How to make profitable connections on Facebook

Facebook, for real estate agents, is a useful tool to make profitable connections.

Facebook can be lots of fun. It allows us to connect with long-lost school friends, work colleagues and share what we’re up to with our kids.

But it can also waste a lot of time!

Rather than aimlessly friending, liking and commenting it’s worth making sure that you use Facebook for maximum impact. With that in mind, here are 11 ways you can use Facebook to help you build strong, profitable relationships quickly.

1. Know why you’re on Facebook

Some people use Facebook to spy on their kids. Others are there to catch up with old school friends. What’s your reason? If it’s just for fun, be clear about that. But if you plan to use Facebook to help you make more sales and get more listings, get clear about that too.

The reason you’re on Facebook will determine who you’ll connect with and how you’ll behave. It’s smart to be clear about that reason up front.

2. Make sure your profile conveys the right message

People want to connect with people who have something worthwhile to say. If your Timeline is full of Farmville games, photos of cute kittens and snarky complaints about your spouse, potential clients are unlikely to want to add you as a friend. Do some housekeeping so that your profile conveys the right message about you and your personal brand.

3. Don’t friend people just because Facebook recommends someone as a friend

Remember, it’s not about the number of friends you have, it’s about the quality of those connections. With a tighter network your posts will be more relevant to more people and they’ll create deeper, more meaningful conversations.

In addition, a tight network will provide you with a more enjoyable newsfeed experience. What you see in your newsfeed will be more relevant to you and will lead you to comment on and like other people’s posts. The more you do that, the closer you’ll become.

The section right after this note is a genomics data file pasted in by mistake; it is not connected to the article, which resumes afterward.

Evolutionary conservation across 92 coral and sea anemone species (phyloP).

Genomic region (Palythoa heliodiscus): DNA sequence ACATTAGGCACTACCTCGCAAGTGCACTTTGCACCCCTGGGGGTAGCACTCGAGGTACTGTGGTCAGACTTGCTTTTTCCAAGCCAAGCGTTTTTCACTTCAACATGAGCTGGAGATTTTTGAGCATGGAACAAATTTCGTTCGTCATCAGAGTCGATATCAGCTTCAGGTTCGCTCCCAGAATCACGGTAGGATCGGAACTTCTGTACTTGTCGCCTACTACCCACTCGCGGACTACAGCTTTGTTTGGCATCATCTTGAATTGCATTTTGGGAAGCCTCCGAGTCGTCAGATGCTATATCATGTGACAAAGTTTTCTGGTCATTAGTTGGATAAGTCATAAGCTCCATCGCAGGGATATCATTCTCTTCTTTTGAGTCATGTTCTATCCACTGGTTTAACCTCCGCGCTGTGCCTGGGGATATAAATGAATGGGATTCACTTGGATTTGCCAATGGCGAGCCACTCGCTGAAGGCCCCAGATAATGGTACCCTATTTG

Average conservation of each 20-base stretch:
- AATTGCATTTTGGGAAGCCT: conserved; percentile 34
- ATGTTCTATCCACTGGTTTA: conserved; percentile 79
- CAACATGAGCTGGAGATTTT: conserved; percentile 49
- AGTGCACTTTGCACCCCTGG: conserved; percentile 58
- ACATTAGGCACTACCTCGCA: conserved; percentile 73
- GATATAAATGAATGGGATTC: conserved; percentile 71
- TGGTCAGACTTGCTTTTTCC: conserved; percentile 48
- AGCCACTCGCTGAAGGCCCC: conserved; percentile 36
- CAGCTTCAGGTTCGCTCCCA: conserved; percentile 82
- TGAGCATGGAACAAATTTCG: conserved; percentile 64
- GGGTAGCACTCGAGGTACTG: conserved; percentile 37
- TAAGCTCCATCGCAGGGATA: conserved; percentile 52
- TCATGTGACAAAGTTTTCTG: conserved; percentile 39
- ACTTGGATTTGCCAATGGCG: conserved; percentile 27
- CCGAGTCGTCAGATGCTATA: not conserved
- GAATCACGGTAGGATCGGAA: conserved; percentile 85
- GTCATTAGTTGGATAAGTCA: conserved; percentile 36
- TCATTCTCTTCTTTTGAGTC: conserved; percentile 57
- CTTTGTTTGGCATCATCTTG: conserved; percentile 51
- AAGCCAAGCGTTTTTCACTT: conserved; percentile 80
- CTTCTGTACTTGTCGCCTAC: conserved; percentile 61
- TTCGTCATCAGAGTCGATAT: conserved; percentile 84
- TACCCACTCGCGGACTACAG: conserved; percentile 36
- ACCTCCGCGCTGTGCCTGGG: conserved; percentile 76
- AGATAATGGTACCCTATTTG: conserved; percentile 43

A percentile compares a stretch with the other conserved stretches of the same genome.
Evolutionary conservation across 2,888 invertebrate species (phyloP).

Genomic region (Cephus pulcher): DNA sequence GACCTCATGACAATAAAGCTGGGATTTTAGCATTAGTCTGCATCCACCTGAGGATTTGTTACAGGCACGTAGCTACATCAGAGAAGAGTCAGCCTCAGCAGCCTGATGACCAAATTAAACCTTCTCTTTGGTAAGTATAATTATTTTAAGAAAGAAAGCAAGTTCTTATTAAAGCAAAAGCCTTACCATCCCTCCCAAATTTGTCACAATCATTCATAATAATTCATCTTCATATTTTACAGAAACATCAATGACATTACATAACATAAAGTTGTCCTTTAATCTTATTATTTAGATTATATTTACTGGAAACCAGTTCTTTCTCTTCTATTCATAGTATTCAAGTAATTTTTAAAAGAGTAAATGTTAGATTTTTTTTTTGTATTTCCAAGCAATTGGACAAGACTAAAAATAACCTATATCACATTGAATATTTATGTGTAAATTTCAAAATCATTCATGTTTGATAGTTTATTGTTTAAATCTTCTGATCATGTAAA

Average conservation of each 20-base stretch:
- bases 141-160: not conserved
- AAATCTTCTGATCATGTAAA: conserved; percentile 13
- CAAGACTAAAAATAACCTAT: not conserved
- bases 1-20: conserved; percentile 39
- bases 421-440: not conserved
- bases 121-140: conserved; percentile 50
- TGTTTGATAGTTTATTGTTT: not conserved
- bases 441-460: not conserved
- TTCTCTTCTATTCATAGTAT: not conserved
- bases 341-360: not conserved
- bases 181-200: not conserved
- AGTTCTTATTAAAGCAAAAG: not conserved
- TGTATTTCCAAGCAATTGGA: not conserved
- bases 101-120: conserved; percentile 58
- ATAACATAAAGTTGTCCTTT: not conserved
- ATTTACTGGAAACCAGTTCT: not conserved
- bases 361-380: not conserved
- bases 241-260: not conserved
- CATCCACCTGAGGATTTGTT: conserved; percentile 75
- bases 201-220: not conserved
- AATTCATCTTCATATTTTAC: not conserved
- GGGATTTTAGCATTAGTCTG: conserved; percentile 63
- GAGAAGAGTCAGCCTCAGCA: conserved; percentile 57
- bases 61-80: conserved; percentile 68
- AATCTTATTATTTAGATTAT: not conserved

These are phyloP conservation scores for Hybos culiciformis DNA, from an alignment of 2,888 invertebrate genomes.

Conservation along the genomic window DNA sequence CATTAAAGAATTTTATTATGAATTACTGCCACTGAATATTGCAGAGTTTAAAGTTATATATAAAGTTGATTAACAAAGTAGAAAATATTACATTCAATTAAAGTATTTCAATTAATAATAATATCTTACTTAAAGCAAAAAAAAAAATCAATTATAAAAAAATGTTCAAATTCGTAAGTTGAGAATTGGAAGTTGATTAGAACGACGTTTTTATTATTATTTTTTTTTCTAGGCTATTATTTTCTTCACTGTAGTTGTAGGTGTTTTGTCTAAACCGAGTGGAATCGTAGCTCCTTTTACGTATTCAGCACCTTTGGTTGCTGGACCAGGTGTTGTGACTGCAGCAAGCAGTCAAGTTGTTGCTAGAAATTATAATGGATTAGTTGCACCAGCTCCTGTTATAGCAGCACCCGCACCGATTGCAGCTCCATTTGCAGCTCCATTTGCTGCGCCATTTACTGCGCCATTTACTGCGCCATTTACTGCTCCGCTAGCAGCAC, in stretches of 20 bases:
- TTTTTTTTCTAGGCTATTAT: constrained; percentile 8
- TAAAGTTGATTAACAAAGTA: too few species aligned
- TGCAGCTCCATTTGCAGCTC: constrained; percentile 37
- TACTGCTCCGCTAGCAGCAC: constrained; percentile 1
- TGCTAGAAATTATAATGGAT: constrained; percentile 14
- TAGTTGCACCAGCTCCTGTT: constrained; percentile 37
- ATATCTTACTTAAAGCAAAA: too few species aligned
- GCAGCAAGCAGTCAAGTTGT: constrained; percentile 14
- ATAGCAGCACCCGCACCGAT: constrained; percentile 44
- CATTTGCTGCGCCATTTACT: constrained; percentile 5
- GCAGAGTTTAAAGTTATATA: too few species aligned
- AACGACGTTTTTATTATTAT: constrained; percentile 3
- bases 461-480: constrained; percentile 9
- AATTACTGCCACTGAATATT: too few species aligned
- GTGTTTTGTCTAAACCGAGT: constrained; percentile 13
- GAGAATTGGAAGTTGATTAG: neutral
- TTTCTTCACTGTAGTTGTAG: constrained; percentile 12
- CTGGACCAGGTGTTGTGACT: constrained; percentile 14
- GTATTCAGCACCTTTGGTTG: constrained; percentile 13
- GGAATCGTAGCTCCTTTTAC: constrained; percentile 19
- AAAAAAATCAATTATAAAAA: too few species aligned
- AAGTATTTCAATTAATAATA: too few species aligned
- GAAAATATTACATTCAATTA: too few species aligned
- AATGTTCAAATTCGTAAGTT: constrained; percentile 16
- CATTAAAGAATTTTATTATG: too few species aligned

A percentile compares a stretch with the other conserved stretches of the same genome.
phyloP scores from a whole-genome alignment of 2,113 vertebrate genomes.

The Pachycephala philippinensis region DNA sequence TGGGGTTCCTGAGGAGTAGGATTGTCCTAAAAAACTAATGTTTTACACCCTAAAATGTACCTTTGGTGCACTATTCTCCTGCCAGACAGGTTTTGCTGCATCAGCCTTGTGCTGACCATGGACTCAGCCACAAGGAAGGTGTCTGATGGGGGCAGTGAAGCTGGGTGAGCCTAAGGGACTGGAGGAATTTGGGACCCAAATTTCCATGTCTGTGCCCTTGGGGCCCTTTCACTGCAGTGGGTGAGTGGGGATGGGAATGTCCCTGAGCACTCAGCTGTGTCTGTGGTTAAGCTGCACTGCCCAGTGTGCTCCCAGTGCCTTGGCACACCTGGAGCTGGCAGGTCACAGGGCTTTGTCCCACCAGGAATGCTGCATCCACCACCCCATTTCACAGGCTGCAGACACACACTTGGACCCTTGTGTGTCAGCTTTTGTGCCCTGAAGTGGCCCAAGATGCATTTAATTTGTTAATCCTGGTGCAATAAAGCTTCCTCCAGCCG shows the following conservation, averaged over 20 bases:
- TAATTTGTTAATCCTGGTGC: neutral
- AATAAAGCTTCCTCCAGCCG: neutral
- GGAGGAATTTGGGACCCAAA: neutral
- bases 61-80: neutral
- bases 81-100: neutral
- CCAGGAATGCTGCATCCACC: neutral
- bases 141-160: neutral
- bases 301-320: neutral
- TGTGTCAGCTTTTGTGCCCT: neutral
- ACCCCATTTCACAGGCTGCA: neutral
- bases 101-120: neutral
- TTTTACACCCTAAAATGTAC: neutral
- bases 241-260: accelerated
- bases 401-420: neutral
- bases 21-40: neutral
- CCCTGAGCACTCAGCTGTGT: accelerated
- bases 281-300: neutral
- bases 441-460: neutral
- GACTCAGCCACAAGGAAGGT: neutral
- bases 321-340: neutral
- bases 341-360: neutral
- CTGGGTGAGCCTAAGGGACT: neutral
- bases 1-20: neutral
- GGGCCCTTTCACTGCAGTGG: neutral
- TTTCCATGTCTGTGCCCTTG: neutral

4. Use Facebook’s Find Friends function

Facebook provides some neat functionality that allows you to match your Outlook contacts with people on Facebook. If they’re in your contacts database you probably know them and may have already done business with them. Adding them as a friend gives you another opportunity to build the relationship.

5. Friend strategically

Before sending or accepting a friend request, ask yourself: Will this person add value to my network? Adding someone you don’t know who lives on the other side of the country probably won’t help you get another listing in your farming area.

6. But keep your social networking fun

Remember, Facebook should be fun. If you’re all strategy and no fun, Facebook will become a chore. As a result you won’t enjoy it and won’t do it well.

7. Send a personal note to people you haven’t met

When you send a friend request to someone you haven’t met, it’s polite to send them a direct message letting them know why you’re wanting to connect. Be real. People can pick a fake a mile off. Be aware that the message will probably end up in their Other inbox and may be overlooked, so be patient.